It’s normal to see big ships towering over Redwood City’s port — but they’re usually filled with bulk goods, not Champagne and caviar.
But that could change come the summer of 2013. Port leaders are exploring ways to attract mega-yachts to their harbor during the America’s Cup sailing race. It’s just one of several San Mateo County institutions seeking ways to profit off the event.
If all goes as county leaders hope, the international sailing event will help fill county hotels and bayside marinas to capacity, and bring business to fishermen turned ferrymen.
The race is being hosted in the Bay Area for the first time, and will take place over several weeks in summer and fall of 2013. Although it has been popular internationally, it has never been a major draw in the United States. San Francisco is banking on hopes that that will change, and that hundreds of thousands of people will come to San Francisco to view the event.
An early economic study by Beacon Economics estimated that the event could bring some $1.4 billion in economic activity to the region — just more than half of which would be spent in San Francisco. Adam Van de Water, the event’s San Francisco chief, said these numbers are now outdated, and said that revised figures will soon be released.
The bottom line is that the Peninsula has an opportunity to get in on a piece of the action, said Anne LeClair, president of the San Mateo County/Silicon Valley Conventions and Visitors Bureau.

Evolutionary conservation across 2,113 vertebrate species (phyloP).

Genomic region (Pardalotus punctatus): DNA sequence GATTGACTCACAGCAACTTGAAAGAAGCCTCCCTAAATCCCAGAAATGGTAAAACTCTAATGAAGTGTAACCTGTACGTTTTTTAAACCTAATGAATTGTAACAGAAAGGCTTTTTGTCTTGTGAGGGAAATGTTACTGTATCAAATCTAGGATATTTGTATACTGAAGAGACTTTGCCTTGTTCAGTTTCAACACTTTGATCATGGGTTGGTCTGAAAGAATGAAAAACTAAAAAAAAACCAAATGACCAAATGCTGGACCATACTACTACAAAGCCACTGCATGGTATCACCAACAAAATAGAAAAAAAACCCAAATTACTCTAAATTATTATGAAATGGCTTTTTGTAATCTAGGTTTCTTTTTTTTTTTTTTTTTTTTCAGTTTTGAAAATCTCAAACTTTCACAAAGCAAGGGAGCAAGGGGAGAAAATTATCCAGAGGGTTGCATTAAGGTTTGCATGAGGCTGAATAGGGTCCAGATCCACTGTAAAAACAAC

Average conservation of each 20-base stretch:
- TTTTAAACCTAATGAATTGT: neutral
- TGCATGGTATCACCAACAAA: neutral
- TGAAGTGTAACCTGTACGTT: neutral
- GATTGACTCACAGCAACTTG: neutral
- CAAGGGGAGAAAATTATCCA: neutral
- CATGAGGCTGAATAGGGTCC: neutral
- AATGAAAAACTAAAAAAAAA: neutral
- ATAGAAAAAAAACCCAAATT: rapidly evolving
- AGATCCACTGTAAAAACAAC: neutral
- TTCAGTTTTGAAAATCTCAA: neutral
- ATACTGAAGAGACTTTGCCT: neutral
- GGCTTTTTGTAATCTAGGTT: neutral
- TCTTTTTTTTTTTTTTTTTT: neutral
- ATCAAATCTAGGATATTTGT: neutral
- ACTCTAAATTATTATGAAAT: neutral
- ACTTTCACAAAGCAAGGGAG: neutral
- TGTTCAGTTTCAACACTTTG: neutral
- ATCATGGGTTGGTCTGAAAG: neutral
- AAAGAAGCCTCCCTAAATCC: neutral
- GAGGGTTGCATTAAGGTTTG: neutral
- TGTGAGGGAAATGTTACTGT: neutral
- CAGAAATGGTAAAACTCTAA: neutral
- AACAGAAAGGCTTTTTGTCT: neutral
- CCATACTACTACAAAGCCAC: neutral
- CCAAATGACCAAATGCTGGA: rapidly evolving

“Our job is to put visitors in hotel rooms, and of course have them dining locally and spending money locally,” she said.
With San Francisco hotels already filling up, those on the Peninsula must position themselves to take the overflow — and not just of race visitors, but of anyone who finds it difficult or costly to secure a hotel room in The City.
County marinas also are hoping to fill their vacancies with mariners who witness the action from the water, said Peter Grenell, general manager of the San Mateo County Harbor District, which operates Oyster Point Harbor in South San Francisco.
“Oyster Point is currently 77 percent occupied, so if we can increase that occupancy, that would be a good thing,” Grenell said. “A lot of the other harbors — if not all of them — are thinking along similar lines.”
That is exactly what Redwood City port director Mike Giari is thinking — only on a very large scale.
“We have some berths that would be able to accommodate boats in the 100-foot to 250-foot category,” he said.
Giari noted there has been controversy in San Francisco about whether to allow such mega-yachts to moor on the public waterfront. No such controversy would exist at his port.
The county’s fishermen and charter boat operators may also make a buck off the event, Grenell said. Some fishermen and charter operators have expressed interest in ferrying visitors up to San Francisco, or securing charters to take people to see the event up close.
“Right now, Oyster Point doesn’t have any charter boats, but I’ve spoken with some folks from Pillar Point in Half Moon Bay and it’s conceivable they may want to come over to Oyster Point for a while,” he said. “They’re definitely following the whole America’s Cup buildup.